Wrapped in Plastic
It is Plastic-free July and many of us are using this opportunity to look at ways we can reduce our plastic consumption. Maybe you have already made a few changes like using metal straws, canvas shopping totes, or even beeswax to replace plastic wrap. That is great! However, you might have missed one big opportunity that is touching you right now. You could be wrapping yourself in plastic and not realize it.
Turns out, that 60% of our clothing is made from synthetic fibers. Synthetic fibers include, but are not limited to, polyester, nylon, acrylic and spandex. These fibers are man-made polymers and, just like plastic, made from petrochemicals. In fact, polyester is also known as PET when it is used in making plastic bottles instead of fabric.
Synthetic fibers have become increasingly popular since DuPont first started using nylon in the 1930s to replace silk during the WWII rationing. Between 1980 – 2014 the industry grew by 55.7 million tons! Over 70% of that growth was in polyester fibers. Our yoga pants, fleece jackets, and most of our underwear are made of these fibers. Check your labels and you will probably find quite a few synthetic fibers in your own closet.
The increase in the production and consumption of these fibers is causing a significant rise in microfiber pollution. Microfiber pollution is tiny fibers from plastic that are released into wastewater when you wash these synthetic products. These fibers are so small that they pass through all the wastewater filtration systems we currently have in place. This means they are going straight into our oceans, rivers, and lakes.
Once these fibers get into the water, they are consumed by our fish and wildlife causing gastrointestinal problems, reproductive issues, and starvation. Just like plastic, the fibers concentrate and allow bacteria and pollutants to latch onto them, poisoning our water. Just one polyester garment can release as much as 2000 fibers in one wash! Not only are the fish and other wildlife filling up on plastic fibers but so are you and me. Drinking and eating plastic doesn’t sound very appetizing to me, I have a feeling you would agree.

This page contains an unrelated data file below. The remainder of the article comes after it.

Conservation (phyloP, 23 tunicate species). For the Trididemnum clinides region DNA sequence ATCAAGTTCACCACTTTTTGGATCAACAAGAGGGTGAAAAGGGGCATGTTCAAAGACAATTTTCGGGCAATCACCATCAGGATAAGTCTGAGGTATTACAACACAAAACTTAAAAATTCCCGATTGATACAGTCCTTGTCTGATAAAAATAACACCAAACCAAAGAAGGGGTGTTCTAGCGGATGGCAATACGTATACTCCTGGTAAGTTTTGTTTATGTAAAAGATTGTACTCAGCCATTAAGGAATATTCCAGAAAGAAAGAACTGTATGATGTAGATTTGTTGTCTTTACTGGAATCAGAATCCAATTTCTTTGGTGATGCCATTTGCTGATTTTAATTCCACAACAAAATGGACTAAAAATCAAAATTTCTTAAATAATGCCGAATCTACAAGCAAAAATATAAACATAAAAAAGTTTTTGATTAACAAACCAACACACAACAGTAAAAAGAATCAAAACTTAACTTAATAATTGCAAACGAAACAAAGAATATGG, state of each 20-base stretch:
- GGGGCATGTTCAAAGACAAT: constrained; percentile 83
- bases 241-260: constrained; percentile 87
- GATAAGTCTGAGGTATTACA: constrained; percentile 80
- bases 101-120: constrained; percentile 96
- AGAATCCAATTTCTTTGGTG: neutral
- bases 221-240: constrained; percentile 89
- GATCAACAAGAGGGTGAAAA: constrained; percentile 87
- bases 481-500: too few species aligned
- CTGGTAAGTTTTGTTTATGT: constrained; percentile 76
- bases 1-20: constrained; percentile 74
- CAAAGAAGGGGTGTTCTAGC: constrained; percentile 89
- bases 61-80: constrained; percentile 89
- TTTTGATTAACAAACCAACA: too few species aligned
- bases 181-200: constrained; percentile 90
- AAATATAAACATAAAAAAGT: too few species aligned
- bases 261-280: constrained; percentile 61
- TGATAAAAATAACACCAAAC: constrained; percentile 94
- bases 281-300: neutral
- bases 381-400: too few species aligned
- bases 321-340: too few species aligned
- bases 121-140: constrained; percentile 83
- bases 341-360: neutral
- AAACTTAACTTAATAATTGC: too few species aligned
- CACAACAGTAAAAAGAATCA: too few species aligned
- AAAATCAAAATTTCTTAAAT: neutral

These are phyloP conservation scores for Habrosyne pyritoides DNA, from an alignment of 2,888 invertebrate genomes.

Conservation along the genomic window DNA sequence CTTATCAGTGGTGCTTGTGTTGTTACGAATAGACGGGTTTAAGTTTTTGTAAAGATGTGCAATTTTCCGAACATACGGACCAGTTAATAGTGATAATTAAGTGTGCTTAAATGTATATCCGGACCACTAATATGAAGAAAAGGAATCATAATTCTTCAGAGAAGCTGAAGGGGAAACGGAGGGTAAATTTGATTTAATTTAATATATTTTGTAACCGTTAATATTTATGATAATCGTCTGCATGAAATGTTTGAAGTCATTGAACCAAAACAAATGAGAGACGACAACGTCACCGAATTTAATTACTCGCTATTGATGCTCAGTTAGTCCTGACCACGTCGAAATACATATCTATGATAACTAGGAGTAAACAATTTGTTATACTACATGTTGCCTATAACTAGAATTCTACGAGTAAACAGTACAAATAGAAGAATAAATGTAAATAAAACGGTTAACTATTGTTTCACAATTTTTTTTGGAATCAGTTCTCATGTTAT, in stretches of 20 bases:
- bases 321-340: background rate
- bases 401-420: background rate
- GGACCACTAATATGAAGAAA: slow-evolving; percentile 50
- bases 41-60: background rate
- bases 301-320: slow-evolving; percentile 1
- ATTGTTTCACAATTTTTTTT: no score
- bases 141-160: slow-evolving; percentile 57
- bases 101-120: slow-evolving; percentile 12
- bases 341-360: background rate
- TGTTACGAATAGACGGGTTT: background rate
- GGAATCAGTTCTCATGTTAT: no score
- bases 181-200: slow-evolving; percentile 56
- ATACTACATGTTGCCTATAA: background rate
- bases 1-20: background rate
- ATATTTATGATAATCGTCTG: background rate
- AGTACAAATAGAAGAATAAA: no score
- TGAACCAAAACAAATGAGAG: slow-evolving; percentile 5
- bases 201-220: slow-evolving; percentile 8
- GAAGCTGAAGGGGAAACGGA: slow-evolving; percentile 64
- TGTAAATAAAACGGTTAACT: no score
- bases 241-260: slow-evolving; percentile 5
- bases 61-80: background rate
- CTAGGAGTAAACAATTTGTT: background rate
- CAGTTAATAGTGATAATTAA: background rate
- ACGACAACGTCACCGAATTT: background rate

The easiest solution is purchasing products made from natural fibers. These fibers include organic cotton, hemp, bamboo, and ethically-raised wool. These fibers will biodegrade much faster than the plastic fibers and won’t cause as much pollution. However, you still need to be careful because many of these fibers are blended with synthetics. When looking at tags watch out for blends like 50% Cotton/50% polyester, 90% Cotton/10% Spandex, and 40% wool/60% Acrylic.
You might be looking in your closet now and realizing it is full of plastic of one kind or another. Even small details like buttons, sequins, and beads can be added onto 100% cotton garments contaminating them with small plastic particles. Don’t throw out all your plastic clothing; that would be even worse for the environment! Here are a few options for dealing with these fibers so that they do not cause as much pollution.
- Wash synthetic garments less frequently. This will likely be hard because a lot of your performance apparel gets dirty after you use it for activities. Ask yourself when you get dressed if you really need to wear those polyester yoga pants to do your weekend errands or if you can save them for yoga.
- Hand-wash the synthetics. It is usually the agitation during washing that causes the loose fibers to be released. If you can hand-wash the garments gently without rubbing, twisting, or wringing, the chances of the fibers coming loose is greatly reduced.
- Purchase a Guppyfriend washing bag. This is a patented bag that catches the tiny microfibers as you wash so that you can collect them and dispose of them properly. This is highly recommended for fleece jackets. Fleece jackets are often made from a loose weave fabric with a high pile. The fabrics is already prone to shedding because the fibers are agitated to create the soft fluffy surface fleece is known for. Also, the older a fleece gets, the looser the fabric becomes. An old fleece can release twice as many microfibers as a new one.
Hopefully you find some these solutions helpful! The problem really is bigger than you think. Help support the environment by sharing with your friends and family. Lots of people making small changes can really add up to something big!